Mortality Trends and Causes of Death in Persons with Hemophilia in the United States, 1999-2014
Hemophilia related death rate significantly decreased over time and highlights the need for monitoring trends in morbidities related to aging
ASH 2017 (Atlanta, GA, December 9-12): Historically, the most common cause of death among persons with hemophilia (PWH) in the United States (US) was related to bleeding events, and the median age at death was around 25 years; however in recent years death as a result pf bleeding has declined. Hemophilia-related deaths were examined using the 1999-2014 US multiple cause-of-death mortality data. Hemophilia deaths were identified as deaths for which a diagnosis code for hemophilia was listed anywhere on the death record.
From 1999-2014 there were 2,354 hemophilia-related deaths reported in the US. The hemophilia-related death rate decreased from 0.15 hemophilia-related deaths per 100,000 population to 0.08 hemophilia-related deaths per 100,000 population. The median age at death increased from 49 years in 1999 to 63 years in 2014. From 1999-2002, HIV was most commonly listed as an underlying or contributing cause of death, while chronic cardiac complications was most commonly listed as the underlying or contributing cause of death from 2011-2014.The most common underlying or contributing cause of death also differed by age group. Among deaths in persons <20 years of age, bleeding into the brain (intracranial hemorrhage) was the most common. The most common underlying or contributing causes of death among deaths occurring between 20 and 69 years of age were HIV and/or hepatitis. The most common underlying or contributing cause of death among deaths occurring at 70+ years of age was chronic cardiac complications. Compared to non-hemophilia-related deaths, deaths related to hemophilia were more likely to be related to HIV, hepatitis, hemorrhage, and specifically intracranial hemorrhage. Interestingly, hemophilia-related deaths were less likely to be related to cardiac complications and cancer than non-hemophilia-related deaths.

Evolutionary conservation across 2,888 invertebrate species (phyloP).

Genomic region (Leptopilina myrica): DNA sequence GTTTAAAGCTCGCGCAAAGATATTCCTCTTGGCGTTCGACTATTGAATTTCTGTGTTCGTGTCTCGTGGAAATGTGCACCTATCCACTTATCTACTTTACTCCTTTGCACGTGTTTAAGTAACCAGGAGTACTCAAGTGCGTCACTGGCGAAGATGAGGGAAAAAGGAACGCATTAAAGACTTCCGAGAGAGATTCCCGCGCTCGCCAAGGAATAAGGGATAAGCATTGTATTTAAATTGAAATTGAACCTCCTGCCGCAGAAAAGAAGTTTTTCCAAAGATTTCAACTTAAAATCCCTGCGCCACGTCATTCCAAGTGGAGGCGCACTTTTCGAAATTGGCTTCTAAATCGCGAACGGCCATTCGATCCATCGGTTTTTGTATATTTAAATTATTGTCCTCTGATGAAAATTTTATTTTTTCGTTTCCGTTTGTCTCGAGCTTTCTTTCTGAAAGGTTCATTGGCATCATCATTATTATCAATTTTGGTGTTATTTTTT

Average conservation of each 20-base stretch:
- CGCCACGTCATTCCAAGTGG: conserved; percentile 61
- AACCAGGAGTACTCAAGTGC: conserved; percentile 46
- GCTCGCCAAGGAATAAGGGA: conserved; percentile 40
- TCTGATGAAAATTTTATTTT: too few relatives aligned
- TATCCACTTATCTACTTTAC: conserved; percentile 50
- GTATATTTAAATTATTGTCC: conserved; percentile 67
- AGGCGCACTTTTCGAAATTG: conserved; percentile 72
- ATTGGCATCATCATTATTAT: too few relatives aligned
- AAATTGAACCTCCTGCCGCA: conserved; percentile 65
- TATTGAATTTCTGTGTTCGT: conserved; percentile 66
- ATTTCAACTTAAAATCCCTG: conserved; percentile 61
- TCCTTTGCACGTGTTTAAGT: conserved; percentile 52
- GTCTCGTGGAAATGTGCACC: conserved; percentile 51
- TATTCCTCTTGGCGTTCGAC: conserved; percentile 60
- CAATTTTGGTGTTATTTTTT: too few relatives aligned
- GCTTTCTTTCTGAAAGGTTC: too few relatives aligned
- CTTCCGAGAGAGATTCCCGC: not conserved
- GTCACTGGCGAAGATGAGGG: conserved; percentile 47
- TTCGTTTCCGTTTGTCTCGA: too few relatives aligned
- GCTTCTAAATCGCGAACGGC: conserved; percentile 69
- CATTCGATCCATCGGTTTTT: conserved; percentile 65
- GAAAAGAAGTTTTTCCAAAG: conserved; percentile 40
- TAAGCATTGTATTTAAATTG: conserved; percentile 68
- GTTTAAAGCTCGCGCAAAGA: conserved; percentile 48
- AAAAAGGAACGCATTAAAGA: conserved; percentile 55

This report highlights the continued success of interventions to decrease death among PWH. However, this report also highlights possible areas of future research in hemophilia, including monitoring trends in morbidities related to aging, such as cardiac disease and comorbidities due to chronic hepatitis infection.